Herod Antipas ordered a member of his guard (σπεκουλατώρ) to bring to him the head of John the Baptist on a platter (Mark 6:27). Pilate told the Jews to make the tomb of Jesus secure with a guard of soldiers (κουστωδία, G3184)—undoubtedly, Temple police. In Acts 28:16 the clause, “the centurion delivered the prisoners to the captain of the guard” (στρατοπεδάρχης, G5134), found in the KJV, is not a part of the RSV text because of poor textual attestation.
R. de Vaux, Ancient Israel (1961).
International Standard Bible Encyclopedia (1915)
(2) mishmar, "guard," a defense to a point of danger (Ne 4:22 f; Eze 38:7).
(3) mishma`ath, "guard" (2Sa 23:23, where the American Revised Version, margin and the Revised Version, margin have "council," the body over which Benaiah was set by David and whose functions were perhaps those of consultation)
(4) spekoulator, "guard" (Mr 6:27, "a man of Herod’s guard," where, as in one or two other cases, Mark, writing for Romans, simply transliterates the Latin speculator "a scout," "an executioner," as in loc.).
(5) stratopedarches, "captain of the guard" the King James Version, "captain of the praetorian guard" the Revised Version, margin, Ac 28:16. See Captain.
(6) (koustodia), "watch" the King James Version, "guard" the American Standard Revised Version and the Revised Version (British and American) (Mt 27:65,66; 28:11).
1. Royal Body-Guard:
An oriental monarch’s body-guard consisted of picked men attached to his person and ready to fulfill his pleasure in important and confidential concerns. At the courts of Egypt and Babylon the members of the guard were known as "slaughterers," "executioners" (Ge 37:36 King James Version margin, the American Revised Version, margin and the Revised Version, margin, where Potiphar is called their captain); 2Ki 25:8, where Nebuzaradan is called their captain (King James Version margin "chief marshal"). Whether it had ever been the function of the body-guard to kill meat for the royal table there is little directly to show; that they acted as executioners can be well understood. In Israel they were known as "the footmen" (1Sa 22:17 the King James Version, the American Revised Version, margin and the Revised Version, margin "runners") who acted as royal messengers or couriers from the time of Saul onward (2Ki 10:25; 11:6); and this designation connects them with the couriers of the kings of Persia (Es 3:13,15; 8:14, where our versions render "posts," though the Hebrew is ratsim).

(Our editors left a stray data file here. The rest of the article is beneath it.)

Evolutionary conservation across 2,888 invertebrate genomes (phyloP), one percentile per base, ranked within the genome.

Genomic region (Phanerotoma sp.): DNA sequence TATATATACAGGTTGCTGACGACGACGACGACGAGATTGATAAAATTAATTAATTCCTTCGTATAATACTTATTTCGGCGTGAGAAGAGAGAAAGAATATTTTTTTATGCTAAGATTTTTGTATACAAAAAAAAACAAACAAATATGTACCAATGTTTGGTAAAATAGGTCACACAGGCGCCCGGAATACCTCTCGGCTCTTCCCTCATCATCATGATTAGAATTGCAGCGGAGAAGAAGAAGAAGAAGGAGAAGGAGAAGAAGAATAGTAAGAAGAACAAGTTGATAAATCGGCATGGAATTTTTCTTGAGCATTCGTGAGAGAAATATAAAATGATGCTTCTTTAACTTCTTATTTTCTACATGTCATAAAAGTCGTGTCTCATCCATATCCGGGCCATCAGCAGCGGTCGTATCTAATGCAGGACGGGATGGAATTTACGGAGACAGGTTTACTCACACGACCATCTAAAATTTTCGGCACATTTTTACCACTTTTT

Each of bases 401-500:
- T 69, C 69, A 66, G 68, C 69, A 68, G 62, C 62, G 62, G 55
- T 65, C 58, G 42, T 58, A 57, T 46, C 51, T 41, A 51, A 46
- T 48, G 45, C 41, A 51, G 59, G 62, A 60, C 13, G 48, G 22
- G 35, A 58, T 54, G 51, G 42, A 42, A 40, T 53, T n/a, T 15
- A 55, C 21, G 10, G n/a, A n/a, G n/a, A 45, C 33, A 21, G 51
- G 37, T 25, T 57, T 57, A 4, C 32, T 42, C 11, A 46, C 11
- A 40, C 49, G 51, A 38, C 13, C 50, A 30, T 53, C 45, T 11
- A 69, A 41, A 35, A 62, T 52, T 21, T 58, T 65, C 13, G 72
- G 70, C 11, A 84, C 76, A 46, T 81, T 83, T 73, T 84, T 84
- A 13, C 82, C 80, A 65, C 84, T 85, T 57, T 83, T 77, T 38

2. Composed of Foreigners:
The men of the royal body-guard were usually foreigners like the janissaries of oriental monarchs down to modern times, who prefer to have around their persons warriors uninfluenced by family connection with the people of the land. Rameses II had such a body-guard whose commanders ranked with the great officers of the crown (Maspero, Struggle of the Nations, 766). David’s body-guard of 600, known also as the gibborim or "mighty men," consisted of Cherethites, Pelethites, and Gittites (2Sa 15:18; 20:23), and we read of Carites (2Ki 11:19), who may have been Carians or Cretans, as forming part of the guard at the coronation of King Jehoash.
3. Connection with the Temple:
That this guard had duties in connection with the temple as well as the king’s house seems clear. That they were employed as slaughterers of the sacrifices before the Levites were entrusted with the office is unlikely, inasmuch as this guard is not said to have been composed of "slaughterers" but of "runners." But they accompanied King Rehoboam when he visited the temple (1Ki 14:28), and to their captains were committed the shields of brass which took the place of the shields of gold which Solomon had hung up in the temple; Jehoiada employed their captains to put Athaliah to death and to exterminate the worshippers of Baal who had fled to the temple precincts (2Ki 11:4 ); the temple gate leading to the palace was called "the gate of the guard" (2Ki 11:19). At this time, and for this occasion, at least, the royal body-guard were the temple guards; and when Ezekiel drew up his plans for the temple which he conceived to replace the temple destroyed by Nebuchadrezzar, the "lodges" or "little chambers" were rooms for the accommodation of the temple guard (Eze 40:7,10,21,33, etc.).
Robertson Smith, OTJC, 262, and note.